Thursday, August 06, 2015
GMO founder Grantham says markets ‘ripe for major decline’ in 2016
Jeremy Grantham , founder and chief investment strategist of GMO, a $118bn investment house based in Boston, expects the stock market to continue to march higher in the coming year, eventually sucking in retail investors and setting up a serious decline around the time of the US elections in late 2016.
The famously bearish and often prescient money manager said this could trigger a “very different” type of crisis, because many governments had become considerably more indebted and much of the liabilities had shifted to the balance sheets of central banks.
Given that central banks were able to create money to recapitalise themselves, this “could be a crisis we could weather”, Mr Grantham said. “If not, then we’re talking the 1930s, where you have a chain-link of government defaults.”
Unlike many asset managers or analysts, Mr Grantham does not fret greatly over the impact of the Federal Reserve lifting interest rates for the first time in almost a decade this year. He points out that the US central bank lifted interest rates 13 times between 2004 and 2006 without troubling the ebullience of the time.
“And now we are behaving hysterically at the prospect of just one? It’s a bit of a joke, really,” he said. “We might have a wobbly few weeks when they do move, but I’m sure the Fed will stroke us like you wouldn’t believe and the markets will settle down, and most probably go to a new high.”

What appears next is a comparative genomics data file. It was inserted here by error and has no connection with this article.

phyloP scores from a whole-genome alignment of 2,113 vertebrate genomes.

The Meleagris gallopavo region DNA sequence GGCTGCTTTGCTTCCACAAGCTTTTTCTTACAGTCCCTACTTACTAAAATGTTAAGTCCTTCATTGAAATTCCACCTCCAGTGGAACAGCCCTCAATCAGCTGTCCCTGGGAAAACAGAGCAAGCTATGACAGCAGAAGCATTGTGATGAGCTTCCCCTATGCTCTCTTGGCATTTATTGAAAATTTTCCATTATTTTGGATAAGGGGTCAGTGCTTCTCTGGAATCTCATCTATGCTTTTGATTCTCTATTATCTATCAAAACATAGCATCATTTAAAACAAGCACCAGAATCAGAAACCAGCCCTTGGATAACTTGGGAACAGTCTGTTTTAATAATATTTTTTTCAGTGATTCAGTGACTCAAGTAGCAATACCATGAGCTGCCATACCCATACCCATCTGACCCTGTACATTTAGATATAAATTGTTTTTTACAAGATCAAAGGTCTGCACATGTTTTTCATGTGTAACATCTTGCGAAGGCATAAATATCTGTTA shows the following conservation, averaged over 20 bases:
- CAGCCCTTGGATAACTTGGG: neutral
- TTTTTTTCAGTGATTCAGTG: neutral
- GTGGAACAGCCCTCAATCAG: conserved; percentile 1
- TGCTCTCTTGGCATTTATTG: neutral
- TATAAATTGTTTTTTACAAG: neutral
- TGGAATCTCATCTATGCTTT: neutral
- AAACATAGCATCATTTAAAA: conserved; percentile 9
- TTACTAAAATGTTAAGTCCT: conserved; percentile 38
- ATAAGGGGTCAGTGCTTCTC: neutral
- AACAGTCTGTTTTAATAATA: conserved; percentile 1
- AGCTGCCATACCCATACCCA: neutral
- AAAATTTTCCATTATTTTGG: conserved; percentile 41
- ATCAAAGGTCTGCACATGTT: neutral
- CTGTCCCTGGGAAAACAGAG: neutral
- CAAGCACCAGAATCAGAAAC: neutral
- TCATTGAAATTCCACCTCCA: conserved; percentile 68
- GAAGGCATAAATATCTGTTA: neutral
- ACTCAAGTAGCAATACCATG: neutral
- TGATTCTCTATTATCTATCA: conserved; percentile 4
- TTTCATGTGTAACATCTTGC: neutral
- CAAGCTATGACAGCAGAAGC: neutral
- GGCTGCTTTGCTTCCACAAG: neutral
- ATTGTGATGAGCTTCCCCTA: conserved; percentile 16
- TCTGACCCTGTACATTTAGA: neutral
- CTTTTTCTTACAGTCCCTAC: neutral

However, this will draw in retail investors who for the most part have stayed on the sidelines of the great bull market since 2009. That could push the S&P 500 into valuations that are two standard deviations away from the long-term norm by the time of the US elections, which Mr Grantham classified as a bubble.
The British-born financier has a reputation for being overly gloomy, and was negative on the US stock market far too early in the late-1990s boom. While he was eventually proved right on the internet bubble, that view dragged on GMO’s performance for several years and led to huge investor outflows at the time.
Mr Grantham is uncertain what could trigger the next crisis, pointing out that bubbles do not burst simply because financial assets are overvalued. But he argued that by late 2016 markets would probably be extremely vulnerable to a crash, given lofty valuations.
“We might get lucky and withstand one more crisis and just have an equity washout, and on the other hand it might just break the system,” he said. “It would be new, novel, and it could result in national defaults.”
Posted by Bud Fox at 7:25 PM